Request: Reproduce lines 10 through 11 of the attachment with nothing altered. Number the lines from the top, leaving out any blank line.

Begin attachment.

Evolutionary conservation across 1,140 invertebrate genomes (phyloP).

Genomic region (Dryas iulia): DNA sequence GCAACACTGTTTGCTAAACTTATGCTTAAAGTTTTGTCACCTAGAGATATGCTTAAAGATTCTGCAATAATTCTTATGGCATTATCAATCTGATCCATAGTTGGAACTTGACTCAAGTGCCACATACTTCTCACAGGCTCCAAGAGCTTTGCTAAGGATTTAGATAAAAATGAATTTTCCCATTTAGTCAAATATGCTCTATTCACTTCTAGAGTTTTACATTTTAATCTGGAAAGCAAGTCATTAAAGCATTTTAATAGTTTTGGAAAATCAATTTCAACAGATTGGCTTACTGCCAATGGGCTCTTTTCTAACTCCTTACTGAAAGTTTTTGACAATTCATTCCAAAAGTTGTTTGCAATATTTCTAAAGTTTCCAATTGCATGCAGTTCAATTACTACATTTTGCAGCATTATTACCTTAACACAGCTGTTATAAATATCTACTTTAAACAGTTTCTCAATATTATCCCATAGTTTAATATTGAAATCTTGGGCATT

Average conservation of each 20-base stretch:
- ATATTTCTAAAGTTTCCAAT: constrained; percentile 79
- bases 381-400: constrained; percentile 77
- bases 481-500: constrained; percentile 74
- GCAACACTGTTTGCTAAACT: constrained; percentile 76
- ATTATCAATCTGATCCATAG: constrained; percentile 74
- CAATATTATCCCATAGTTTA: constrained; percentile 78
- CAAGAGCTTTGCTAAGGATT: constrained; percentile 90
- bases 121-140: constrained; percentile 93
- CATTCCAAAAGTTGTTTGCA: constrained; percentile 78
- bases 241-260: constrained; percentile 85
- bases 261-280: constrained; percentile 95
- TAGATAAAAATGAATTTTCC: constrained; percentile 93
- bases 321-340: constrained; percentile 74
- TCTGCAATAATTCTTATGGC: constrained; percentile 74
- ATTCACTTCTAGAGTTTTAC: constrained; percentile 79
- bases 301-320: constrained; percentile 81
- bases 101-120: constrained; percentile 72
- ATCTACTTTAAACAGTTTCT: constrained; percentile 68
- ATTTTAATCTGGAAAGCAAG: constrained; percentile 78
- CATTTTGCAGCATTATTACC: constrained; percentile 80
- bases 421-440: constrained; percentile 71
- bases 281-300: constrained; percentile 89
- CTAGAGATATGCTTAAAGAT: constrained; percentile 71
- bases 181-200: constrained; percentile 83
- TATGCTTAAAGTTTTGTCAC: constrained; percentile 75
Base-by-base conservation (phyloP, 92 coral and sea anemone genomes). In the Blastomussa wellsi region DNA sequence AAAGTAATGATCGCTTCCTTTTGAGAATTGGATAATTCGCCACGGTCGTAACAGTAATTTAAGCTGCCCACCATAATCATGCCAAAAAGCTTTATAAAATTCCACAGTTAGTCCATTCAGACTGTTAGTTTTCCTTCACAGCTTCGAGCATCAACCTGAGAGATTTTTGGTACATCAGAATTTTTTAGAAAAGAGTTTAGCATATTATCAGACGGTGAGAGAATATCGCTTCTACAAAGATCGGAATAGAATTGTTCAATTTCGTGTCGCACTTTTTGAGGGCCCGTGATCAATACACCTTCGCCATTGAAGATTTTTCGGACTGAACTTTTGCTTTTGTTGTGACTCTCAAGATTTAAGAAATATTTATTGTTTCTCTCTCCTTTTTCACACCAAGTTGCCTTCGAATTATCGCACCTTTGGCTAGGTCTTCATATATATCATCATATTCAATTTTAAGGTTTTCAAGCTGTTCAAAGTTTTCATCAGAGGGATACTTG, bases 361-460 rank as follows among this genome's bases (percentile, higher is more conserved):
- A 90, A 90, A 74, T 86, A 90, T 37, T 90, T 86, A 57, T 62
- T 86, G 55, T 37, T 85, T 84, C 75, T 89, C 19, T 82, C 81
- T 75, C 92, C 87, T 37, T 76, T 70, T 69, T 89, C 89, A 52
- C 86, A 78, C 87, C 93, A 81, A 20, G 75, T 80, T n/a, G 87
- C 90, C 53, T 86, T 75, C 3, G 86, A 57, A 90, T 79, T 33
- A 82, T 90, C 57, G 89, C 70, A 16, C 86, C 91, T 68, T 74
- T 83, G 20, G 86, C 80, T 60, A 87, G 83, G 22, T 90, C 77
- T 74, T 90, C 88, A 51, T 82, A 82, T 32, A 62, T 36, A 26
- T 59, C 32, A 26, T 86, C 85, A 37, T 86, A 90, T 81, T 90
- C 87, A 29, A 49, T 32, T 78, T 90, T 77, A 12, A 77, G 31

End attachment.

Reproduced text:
- CAAGAGCTTTGCTAAGGATT: constrained; percentile 90
- bases 121-140: constrained; percentile 93